Over the last year I have watched helplessly as dozens of Mali’s most ancient monuments have been damaged or destroyed as Ansar Dine supporting militia have pushed further and further south from their strongholds on the edge of the Sahara Desert. So it was with more than a little relief that I watched the recent liberation of Timbuktu by French and West African forces. But that relief turned quickly to shock as news reports showed the liberating forces uncovering what appeared to be the deliberate destruction of some of the irreplaceable archives ancient and libraries of Timbuktu.
As I watched the news reports, I was taken back to my last visit to the great city…
The alleyway had been worn into a series of deep smooth sculpted ruts making it almost impossible to negotiate for the uninitiated without absolute concentration.
It is only in recent years that I have come to realise what has driven me to spend significant chunks of my adult life travelling, searching out archives and libraries across Africa, hunting down local historians and visiting small and remote museums. Whether I have been engaged in concrete research or not, I have always sought out manuscripts whether held in state archives or small family collections.
Over decades I have fed my fetish in the basements of multi-national corporations, in the stores of village churches and mosques, at battlefields, in goldmines and in the backrooms of small corner shops. And I have learned that history is important in Africa for all the reasons one might imagine – but perhaps more than anywhere else I have travelled, I have become aware of the past forming a vivid and palpable presence in people’s lives.
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Looking back over our blogs from the past year, there are many examples of how we are working hard at The National Archives to make our records as accessible as possible, whether it be through cataloguing
. This includes our advice service – you could have the most fantastic documents in the world, but they’re not much good if you can’t find them!
Live Chat is accessible through our website
Thanks largely to digitisation projects, our audience is now global and ever-expanding. In order to keep up with this, approximately a year ago we began trialling a new Live Chat service. This service is now part of our daily advice service from 11:00-15:00 GMT, allowing users anywhere in the world with access to the internet to connect with our advisers instantly.
As one of the ‘chatters’, Live Chat is one of the varied public duties I undertake each week. It is a great combination of the immediacy of a phonecall and the useful links that can be sent over email. It allows us to instantly point users to relevant parts of our website and know they are looking at the right page – a far cry from explaining step by step over the phone, or even by letter. Continue reading »
Wasn’t the recent discovery and identification of the remains of King Richard III in a Leicester car park absolutely riveting? I am not a medievalist (as will doubtless become clear during this blog post), nonetheless, Richard III was my way into the historian’s craft. As a schoolgirl I read Josephine Tey’s The Daughter of Time , where a detective, scenting propaganda in Shakespeare’s account of Richard, conducts an investigation into the murder of the Princes in the Tower from his hospital bed.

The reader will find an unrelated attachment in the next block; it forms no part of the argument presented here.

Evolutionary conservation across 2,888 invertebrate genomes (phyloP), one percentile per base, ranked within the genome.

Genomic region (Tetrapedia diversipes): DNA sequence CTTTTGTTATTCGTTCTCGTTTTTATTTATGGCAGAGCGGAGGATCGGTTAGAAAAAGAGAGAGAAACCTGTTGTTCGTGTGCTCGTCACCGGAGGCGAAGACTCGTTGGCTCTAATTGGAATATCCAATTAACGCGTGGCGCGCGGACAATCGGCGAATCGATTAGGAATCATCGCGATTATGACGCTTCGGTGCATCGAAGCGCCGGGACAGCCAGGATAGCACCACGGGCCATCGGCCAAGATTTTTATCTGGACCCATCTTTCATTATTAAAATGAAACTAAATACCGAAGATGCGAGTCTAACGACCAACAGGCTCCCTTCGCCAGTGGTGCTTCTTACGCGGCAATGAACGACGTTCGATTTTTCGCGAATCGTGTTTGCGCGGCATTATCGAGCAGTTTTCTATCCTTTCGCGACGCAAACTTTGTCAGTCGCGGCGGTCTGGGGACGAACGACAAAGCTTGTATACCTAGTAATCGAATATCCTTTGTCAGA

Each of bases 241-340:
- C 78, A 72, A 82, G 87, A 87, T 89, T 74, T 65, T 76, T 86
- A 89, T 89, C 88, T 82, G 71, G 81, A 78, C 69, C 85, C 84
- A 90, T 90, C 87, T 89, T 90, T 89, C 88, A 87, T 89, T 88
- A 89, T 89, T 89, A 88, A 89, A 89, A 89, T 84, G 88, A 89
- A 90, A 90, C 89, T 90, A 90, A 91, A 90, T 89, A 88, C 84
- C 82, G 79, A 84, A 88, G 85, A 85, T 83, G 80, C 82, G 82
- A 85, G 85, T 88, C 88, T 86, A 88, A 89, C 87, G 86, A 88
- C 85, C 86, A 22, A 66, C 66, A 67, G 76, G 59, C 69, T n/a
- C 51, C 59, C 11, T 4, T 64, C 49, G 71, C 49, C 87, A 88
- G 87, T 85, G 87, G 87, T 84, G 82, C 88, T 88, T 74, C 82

King Richard III by Unknown artist oil on panel, late 16th century (late 15th century) NPG 148 © National Portrait Gallery, London (CC BY NC ND)
This led me to read my first grown up history book, Paul Murray Kendall’s Richard III. At 14, I was equally fascinated and daunted by the footnotes: PRO E/179 117/77; PRO C 65/114; ibid; op. cit… What did it all mean? Historians were obviously rarified beings who had, I assumed, privileged access to the documents behind all this paraphernalia. It was all very remote from my experience: I felt I would love to be a historian, solving the mysteries of the past, but it wasn’t something that people like me did. Eventually, I not only learnt to cite PRO references and know my op. cit.s from my ibids, I ended up actually working at the Public Record Office (as The National Archives then was). I still like the idea of history as a detective story, with the extra dimension of time; an investigation into cause and effect, weighing the evidence in context – my colleague Sean Cunningham, who has written a book on Richard III is very good on this point.
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Just a selection of the campaign badges held by the Lesbian and Gay Newsmedia Archive (with thanks to Bishopsgate Institute for the image)
We’re now well into LGBT history month, celebrated by The National Archives and many other heritage organisations and communities across the country. It seems like a good moment to reflect on how LGBT archives appear in the historical record, without which LGBT history month couldn’t exist.
Older records can be really problematic for studying LGBT history, and seem almost to conspire to hide histories rather than to reveal. Where a community was of necessity trying to avoid the eye of the authorities, there’s relatively little in the official records, and when it does exist, it’s often a negative portrayal. Jenni’s blog earlier in the month outlined what The National Archives is trying to do about that, revealing hidden histories and bringing together information on LGBT records so that it is easier to find. Continue reading »
Watching old films is always a bit of hunt for buried treasure, particularly if you stray away from a narrow list of classics. But few of these treasure hunts turn as literal as what happens if we investigate the 1949 documentary ‘Daybreak in Udi’, an Oscar winner you’ve probably never heard of.
Dutch documentary filmmaker Bert Haanstra picks up his Oscar statuette. British director Terry Bishop doesn’t seem to have been so fortunate (Image: National Archives of the Netherlands, CC-BY-SA)